Considering the significant potential impacts mining has on nature, we pay close attention to our upstream value chain. There are many examples showing that the precious metals mining industry is aware of its impacts and is taking measures to address and reduce them. We encourage our mining partners in their ongoing efforts to steadily become more sustainable and to promote the global ambitions of halting and reversing biodiversity loss. Therefore, we are placing greater emphasis on biodiversity in our regular on-site assessments and are increasing our efforts to monitor potential drivers of biodiversity loss near mines as well as the countermeasures taken by our mining partners.


Water plays an important role in our operations. For example, it is needed as a solvent or absorbent in our precious metal recycling processes. Accordingly, we always comply with all applicable laws and regulations for managing and handling water and wastewater.

We will continue to expand our reporting pathways for water consumption and increase data quality with a particular focus on the amounts of water that enter and leave our production in the form of chemicals and products. Furthermore, we will analyze the specific water use per site. Our target is to complete this for our sites in Hanau, Mendrisio, and Nanjing, which account for over 60% of our water withdrawal, by the end of 2024.

The biggest share of our water footprint comes from our upstream value chain. Hence qualitative assessments of our mining partners’ water management systems, aligned with the strict LBMA standards, have already been part of all our regular on-site assessments for a long time. We recently started to gather quantitative data on water usage and water sources from our mining partners. As we gain more transparency, we will assess our mining partners regarding water and engage with them to find ways to reduce their impact.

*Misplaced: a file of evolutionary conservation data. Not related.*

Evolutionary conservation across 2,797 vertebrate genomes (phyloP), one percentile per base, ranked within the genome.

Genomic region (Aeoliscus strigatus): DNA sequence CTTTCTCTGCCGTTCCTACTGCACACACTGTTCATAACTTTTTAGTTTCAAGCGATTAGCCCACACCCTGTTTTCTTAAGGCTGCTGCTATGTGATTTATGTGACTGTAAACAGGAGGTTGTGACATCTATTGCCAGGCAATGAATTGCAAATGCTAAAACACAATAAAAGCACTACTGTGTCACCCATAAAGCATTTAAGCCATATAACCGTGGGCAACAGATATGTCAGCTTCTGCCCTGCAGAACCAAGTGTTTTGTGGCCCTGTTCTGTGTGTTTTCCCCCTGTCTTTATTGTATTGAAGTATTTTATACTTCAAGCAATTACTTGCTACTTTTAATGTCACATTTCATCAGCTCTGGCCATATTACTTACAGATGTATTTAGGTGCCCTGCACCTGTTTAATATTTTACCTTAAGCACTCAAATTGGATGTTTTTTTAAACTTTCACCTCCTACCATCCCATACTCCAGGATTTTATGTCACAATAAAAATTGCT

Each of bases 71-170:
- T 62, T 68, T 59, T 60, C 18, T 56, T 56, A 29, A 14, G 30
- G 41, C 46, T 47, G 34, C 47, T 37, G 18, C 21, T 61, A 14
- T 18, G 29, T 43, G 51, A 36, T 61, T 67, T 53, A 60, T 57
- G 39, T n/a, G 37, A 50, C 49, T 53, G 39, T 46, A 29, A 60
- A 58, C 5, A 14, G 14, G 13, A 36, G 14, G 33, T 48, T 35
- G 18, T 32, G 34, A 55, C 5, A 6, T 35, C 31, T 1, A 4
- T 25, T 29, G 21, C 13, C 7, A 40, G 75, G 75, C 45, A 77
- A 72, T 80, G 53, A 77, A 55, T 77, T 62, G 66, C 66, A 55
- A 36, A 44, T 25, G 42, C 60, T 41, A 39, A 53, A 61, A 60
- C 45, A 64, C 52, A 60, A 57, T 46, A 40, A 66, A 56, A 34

Major Projects and Examples

Ruthenium-Based Catalyst for the Production of Green Hydrogen

One of the most promising technologies for producing green hydrogen is proton exchange membrane water electrolysis. About 70 GW of this type of electrolysis are expected to be built worldwide by 2030. Currently, building one GW of capacity requires around 400 kg of iridium. 70 GW of capacity would therefore need about 28 metric tons of iridium, which is more than double the quantity available.

Together with Sibanye-Stillwater, we have developed a ruthenium-based catalyst to mitigate potential iridium supply bottlenecks. With the new catalyst, only 30-150 kg of iridium are needed for the production of one GW of capacity. Overall, the new catalyst significantly improves the sustainability of hydrogen production: It reduces material costs and reliance on the very scarce material iridium.

 More about hydrogen

Circlear: Recycled Precious Metals Are the Sustainable Choice

Our new offering Circlear is made from 100% recycled precious metals, thus coming with a significantly lower carbon footprint. By offering many of our industrial products with Circlear, we enable our customers to reduce their Scope 3 carbon footprint and accurately track their progress toward their sustainability goals: One kilogram of recycled precious metals saves up to 33 metric tons of CO2 compared to primary material.1

Circlear’s 100% recycled content is based on mass balance and has been verified by TÜV SÜD according to ISO 14021 for seven precious metals: gold, silver, platinum, palladium, iridium, rhodium, and ruthenium.

1International Platinum Group Metals Association reports from 2022 and 2023

 More about Circlear

We are systematically expanding our recycling capacities and capabilities worldwide. Learn more about our recent major projects.